Jerusalem — Whether or not they voted for Donald Trump, the overwhelming majority of Americans living in Israel hope his tax reforms, unveiled last week, will ease what they consider to be an unfair tax burden on American expatriates.

American Israelis, including so-called Accidental Americans (who inherited their citizenship) “are a key part of the fight to change Citizenship-Based Taxation to Territorial Based Taxation for Individuals,” according to Keith Redmond, an American overseas global advocate who is at the forefront of expat tax reform efforts.

If successful, individual expatriates would no longer have to report and pay tax on income generated outside the U.S. But they would still have to pay tax on that income in their adopted country.

According to The New York Times, the Trump administration’s tax proposal aims to end worldwide taxation on U.S. multinational corporations. Expats insist this provision should also apply to individuals.

Some of the lobbying, via an online petition and a letter-writing campaign to the president and congressional lawmakers, is being led by the Republicans Overseas International.

Mark Zell, the organization’s Jerusalem-based vice president and one of the most vocal advocates for expatriate tax reform, says changes are long overdue.

The U.S., he noted, is one of only three countries (Eritrea and North Korea being the others) whose tax is based on citizenship and not where citizens live.

“If you’re a Canadian living in Israel you don’t have to pay Canadian income tax on your Israel-sourced income, whether from a salary, capital gains or stock dividends. Why should Americans bear this burden?” Zell said.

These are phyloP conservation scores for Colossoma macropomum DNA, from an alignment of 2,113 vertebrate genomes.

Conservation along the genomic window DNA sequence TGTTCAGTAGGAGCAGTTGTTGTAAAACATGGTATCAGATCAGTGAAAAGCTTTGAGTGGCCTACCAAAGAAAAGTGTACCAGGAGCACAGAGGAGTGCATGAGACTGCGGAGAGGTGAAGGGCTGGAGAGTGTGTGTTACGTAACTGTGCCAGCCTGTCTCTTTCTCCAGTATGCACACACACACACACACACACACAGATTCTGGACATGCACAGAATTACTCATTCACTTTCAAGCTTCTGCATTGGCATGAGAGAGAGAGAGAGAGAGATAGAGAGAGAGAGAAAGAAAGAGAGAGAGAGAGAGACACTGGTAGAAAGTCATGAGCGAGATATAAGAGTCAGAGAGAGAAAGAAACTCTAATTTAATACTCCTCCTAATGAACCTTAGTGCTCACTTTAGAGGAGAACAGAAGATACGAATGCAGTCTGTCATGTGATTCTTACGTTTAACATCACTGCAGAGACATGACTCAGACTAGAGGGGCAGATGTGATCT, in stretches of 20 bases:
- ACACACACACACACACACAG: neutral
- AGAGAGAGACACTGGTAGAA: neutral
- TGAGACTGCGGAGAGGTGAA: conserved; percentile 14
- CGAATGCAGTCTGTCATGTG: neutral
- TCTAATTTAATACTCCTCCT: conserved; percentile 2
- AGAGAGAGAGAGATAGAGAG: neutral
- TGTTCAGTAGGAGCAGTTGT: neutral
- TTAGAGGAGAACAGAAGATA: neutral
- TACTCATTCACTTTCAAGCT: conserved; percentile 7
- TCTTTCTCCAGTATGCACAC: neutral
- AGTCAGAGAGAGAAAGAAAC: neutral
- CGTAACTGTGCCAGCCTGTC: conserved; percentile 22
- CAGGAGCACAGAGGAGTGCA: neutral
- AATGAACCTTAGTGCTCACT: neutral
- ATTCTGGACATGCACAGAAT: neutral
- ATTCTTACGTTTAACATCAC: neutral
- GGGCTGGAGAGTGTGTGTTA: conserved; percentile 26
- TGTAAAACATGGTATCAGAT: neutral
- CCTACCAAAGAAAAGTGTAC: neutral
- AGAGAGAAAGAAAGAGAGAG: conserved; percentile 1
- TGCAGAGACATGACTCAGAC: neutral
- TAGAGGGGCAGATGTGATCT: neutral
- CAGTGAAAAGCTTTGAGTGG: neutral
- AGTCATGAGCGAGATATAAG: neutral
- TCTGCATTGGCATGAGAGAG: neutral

Zell emphasized that his organization “isn’t opposed” to paying tax on income that’s actually derived from the U.S.

“Let’s say you’re a citizen residing in Israel and you might have some stock portfolio or real estate there. If those assets are income-producing, we agree to taxing those assets.”

Zell said Israel has one of the largest populations in the world of U.S. expatriates, so the proposed changes are of particular keen interest here.

“We have roughly 400,000 Americans living here permanently and who have maintained their U.S. citizenship.” This is in contrast to many other countries, where most of the Americans living there are serving in the military or sent by a company or NGO, and who will ultimately return home.

“I, for one, have no income from the U.S., but I’m still required to pay tax on my worldwide income,” Zell said, clearly frustrated.

Americans in Israel also hope the Trump administration will repeal FATCA, the Foreign Account Tax Compliance Act that Congress passed in 2010 to prevent tax evasion abroad. Under the act, banks and other financial institutions are required to provide the IRS with account information. Banks and firms that don’t want to deal with the extensive paperwork can and do refuse to take on clients with U.S. citizenship.

Leah Roth, an American-Israeli freelancer, said tax reform can’t come soon enough.